Today I'm thinking about the Scriptures called in to support T=Total Depravity. I never met anybody who really believes in total depravity, or they'd never ride an airplane or elevator or train designed and built by non-elect (non-Christian) engineers and manufacturers, nor eat anything they bought in a market. So already we have a fudge, just to survive in today's technical world.
I'm readingthe Psalms, rather more slowly than I used to when I did it in English, so I have time to think about what the guy is saying (and sometimes time to forget the whole theme). We tend to think of the Psalms as everyman prayers -- except of course the imprecatory Psalms (IPs), because calling down God's Wrath on sinners seems so "Old Testament" and not "loving" like we suppose the God of the New Testament to be. Me, I find no such difference, God is God, and there are times when the IPs make a lot of sense as prayers of anguish. Not so often for me here in the USA, but not never (see "Persecution" last month).
The Psalms are a mixed bag. The Calvinists love Psalms 32 and 51, along with Romans 7 they vindicate their notion of Total Depravity, which I usually hear expressed as "Ineradicable depravity" as if even God's grace cannot remove it except by lying through His teeth. Nobody ever says it that way, but they live like it, and as my mother often told me, "Actions speak louder than words."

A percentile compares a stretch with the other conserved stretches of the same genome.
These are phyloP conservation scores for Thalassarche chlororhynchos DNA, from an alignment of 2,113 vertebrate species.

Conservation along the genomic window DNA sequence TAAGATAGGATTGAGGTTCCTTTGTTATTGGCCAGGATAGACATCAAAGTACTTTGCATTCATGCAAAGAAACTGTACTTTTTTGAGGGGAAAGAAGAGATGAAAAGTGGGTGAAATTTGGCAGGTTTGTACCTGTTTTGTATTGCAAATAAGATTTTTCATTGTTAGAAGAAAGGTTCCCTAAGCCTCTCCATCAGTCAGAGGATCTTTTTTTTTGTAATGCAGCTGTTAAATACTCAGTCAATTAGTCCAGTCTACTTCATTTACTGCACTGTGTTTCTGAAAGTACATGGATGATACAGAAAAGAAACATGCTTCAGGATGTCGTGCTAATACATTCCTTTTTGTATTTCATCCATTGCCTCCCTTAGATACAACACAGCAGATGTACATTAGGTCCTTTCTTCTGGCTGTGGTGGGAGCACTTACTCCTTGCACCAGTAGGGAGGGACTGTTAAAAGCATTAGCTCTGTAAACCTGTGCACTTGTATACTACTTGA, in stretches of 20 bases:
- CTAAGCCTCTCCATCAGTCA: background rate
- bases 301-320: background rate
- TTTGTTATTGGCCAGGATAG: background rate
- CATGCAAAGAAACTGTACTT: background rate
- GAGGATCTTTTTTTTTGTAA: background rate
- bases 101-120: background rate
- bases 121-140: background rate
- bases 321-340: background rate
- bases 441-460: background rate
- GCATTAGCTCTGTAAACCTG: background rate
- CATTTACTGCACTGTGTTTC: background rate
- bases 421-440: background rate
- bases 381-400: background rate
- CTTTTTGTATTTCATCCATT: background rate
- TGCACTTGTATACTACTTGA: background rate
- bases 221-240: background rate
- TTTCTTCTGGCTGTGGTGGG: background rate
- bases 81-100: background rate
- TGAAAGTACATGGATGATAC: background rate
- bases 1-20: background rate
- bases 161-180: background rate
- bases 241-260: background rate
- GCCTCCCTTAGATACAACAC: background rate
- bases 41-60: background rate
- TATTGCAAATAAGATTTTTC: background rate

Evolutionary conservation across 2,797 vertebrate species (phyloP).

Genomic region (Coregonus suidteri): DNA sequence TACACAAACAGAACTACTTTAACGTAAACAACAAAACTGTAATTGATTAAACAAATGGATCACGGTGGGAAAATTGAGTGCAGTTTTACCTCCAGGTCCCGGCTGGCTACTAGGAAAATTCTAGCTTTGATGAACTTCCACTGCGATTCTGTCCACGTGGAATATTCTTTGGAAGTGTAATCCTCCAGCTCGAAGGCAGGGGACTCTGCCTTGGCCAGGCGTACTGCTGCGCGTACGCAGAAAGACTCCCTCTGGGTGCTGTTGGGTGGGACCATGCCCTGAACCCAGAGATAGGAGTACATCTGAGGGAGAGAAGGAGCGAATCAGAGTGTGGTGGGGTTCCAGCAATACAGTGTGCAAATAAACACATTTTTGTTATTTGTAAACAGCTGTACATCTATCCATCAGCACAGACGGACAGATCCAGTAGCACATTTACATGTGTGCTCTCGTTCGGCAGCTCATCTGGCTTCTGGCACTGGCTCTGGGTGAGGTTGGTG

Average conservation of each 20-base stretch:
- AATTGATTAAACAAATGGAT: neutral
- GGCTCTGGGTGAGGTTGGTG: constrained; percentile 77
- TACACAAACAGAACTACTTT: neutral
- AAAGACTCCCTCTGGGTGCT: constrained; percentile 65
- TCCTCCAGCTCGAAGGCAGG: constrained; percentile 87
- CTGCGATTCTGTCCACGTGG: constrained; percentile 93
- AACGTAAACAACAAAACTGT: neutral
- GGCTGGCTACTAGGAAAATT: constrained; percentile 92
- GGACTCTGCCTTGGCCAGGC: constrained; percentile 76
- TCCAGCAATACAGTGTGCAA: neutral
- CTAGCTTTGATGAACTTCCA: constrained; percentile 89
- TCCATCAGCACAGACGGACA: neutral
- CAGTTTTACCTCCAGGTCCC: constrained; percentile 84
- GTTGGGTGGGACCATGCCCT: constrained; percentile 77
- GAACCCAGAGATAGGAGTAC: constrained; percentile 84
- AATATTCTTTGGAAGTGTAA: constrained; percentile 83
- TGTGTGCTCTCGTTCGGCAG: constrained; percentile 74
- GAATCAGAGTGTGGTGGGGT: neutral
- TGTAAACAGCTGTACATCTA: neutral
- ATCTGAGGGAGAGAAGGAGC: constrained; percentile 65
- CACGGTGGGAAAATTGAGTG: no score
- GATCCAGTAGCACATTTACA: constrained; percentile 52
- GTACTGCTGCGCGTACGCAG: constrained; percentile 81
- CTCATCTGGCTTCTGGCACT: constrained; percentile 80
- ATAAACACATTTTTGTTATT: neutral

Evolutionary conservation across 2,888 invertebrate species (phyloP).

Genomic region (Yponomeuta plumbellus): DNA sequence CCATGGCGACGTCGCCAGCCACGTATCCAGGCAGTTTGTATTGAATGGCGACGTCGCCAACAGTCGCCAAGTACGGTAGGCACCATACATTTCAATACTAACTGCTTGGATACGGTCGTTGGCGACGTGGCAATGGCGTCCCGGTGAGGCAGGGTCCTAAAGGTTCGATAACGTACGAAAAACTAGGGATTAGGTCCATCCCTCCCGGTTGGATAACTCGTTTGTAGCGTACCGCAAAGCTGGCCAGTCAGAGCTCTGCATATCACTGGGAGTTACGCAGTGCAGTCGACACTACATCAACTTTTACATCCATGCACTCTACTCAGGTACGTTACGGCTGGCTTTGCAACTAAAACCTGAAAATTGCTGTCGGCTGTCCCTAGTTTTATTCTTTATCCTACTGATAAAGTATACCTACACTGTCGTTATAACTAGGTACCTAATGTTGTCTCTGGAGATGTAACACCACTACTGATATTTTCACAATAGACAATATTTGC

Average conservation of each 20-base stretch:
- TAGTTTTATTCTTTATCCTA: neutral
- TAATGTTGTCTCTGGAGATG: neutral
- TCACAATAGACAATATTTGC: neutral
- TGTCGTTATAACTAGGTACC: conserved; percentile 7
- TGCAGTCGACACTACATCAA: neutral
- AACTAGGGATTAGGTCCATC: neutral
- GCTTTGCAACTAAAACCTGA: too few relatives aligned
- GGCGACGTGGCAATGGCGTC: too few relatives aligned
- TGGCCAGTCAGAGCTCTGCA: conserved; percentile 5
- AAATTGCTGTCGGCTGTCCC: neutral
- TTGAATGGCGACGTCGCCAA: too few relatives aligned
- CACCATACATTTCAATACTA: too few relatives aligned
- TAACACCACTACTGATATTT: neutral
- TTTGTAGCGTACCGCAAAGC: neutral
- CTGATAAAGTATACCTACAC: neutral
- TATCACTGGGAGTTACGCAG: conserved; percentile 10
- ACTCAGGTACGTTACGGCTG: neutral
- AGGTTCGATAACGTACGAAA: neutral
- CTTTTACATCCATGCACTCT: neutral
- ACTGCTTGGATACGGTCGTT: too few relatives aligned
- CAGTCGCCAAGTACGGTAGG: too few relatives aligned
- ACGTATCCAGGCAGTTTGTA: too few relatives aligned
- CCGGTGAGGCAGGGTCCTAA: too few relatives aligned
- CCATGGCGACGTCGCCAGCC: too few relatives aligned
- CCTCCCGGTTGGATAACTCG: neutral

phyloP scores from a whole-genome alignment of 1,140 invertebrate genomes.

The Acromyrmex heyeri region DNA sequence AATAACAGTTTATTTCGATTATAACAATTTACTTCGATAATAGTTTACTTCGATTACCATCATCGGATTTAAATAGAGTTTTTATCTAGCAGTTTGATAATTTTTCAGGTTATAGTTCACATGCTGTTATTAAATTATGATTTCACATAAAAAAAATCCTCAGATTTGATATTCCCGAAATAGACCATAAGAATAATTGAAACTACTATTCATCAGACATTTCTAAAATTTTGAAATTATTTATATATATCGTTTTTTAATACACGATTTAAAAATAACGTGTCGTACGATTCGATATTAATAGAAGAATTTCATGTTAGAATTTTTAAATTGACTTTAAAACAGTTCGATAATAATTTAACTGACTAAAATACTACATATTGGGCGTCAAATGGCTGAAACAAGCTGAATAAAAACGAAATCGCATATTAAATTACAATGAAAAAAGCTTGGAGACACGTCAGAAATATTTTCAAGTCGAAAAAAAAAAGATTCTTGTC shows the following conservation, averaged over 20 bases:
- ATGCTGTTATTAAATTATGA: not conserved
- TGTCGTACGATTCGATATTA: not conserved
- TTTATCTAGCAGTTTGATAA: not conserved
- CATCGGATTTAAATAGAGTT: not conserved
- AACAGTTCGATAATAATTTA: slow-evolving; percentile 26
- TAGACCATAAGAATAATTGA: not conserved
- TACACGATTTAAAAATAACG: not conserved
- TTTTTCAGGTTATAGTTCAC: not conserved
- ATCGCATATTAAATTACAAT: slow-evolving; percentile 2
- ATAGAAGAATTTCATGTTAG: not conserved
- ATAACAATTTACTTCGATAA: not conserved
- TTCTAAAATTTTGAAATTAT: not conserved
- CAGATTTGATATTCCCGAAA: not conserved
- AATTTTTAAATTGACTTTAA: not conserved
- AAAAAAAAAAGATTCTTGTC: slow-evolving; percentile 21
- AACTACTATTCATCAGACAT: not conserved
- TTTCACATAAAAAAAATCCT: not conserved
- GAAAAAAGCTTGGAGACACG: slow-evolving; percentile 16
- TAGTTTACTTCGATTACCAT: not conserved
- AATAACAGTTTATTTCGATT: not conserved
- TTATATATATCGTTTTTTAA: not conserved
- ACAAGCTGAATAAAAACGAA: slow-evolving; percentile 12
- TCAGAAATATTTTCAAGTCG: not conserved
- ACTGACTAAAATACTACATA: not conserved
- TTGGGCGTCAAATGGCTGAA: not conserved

The problem I see is that for every Psalm where the Psalmist says "I
am wicked" (let's call them "baddies") there's another where the Psalmist
says "I am good" (let's call them "goodies"). In fact there are more of
the goodies than there are of the baddies, any way you want to count them.
I can imagine some righteous Calvinist insisting that the goodies are about
God's imputed grace, while the baddies are about our intrinsic nature,
but you cannot get there by a consistent text-driven hermeneutic. If you
want to claim that Scripture is the authority, then you must let Scripture
tell us what it means, not the other way around. If we interpret literally
the verses we like, and figuratively the verses we do not like, then we
have set ourselves up in judgment over Scripture. I can't do that and still
say with a straight face "Jesus is LORD." It can't
So I am forced to conclude that Jesus really does mean what he said
all through the Gospels, that you get to Heaven by obeying God's commands.
Yes, we failed and still fail (occasionally) and God's mercy is great,
but forgiveness only wipes away the karma of past failures; you still need
to do the good things Jesus said you need to do, specifically the
First Great Commandment (God is God and He gets to tell me what to do,
and I must do it), and the Second (which we all understand as the Golden
Rule). If you don't want to do those things now, what makes you think you
will enjoy it in Heaven? There you must do it, or it wouldn't be
Heaven for the rest of us.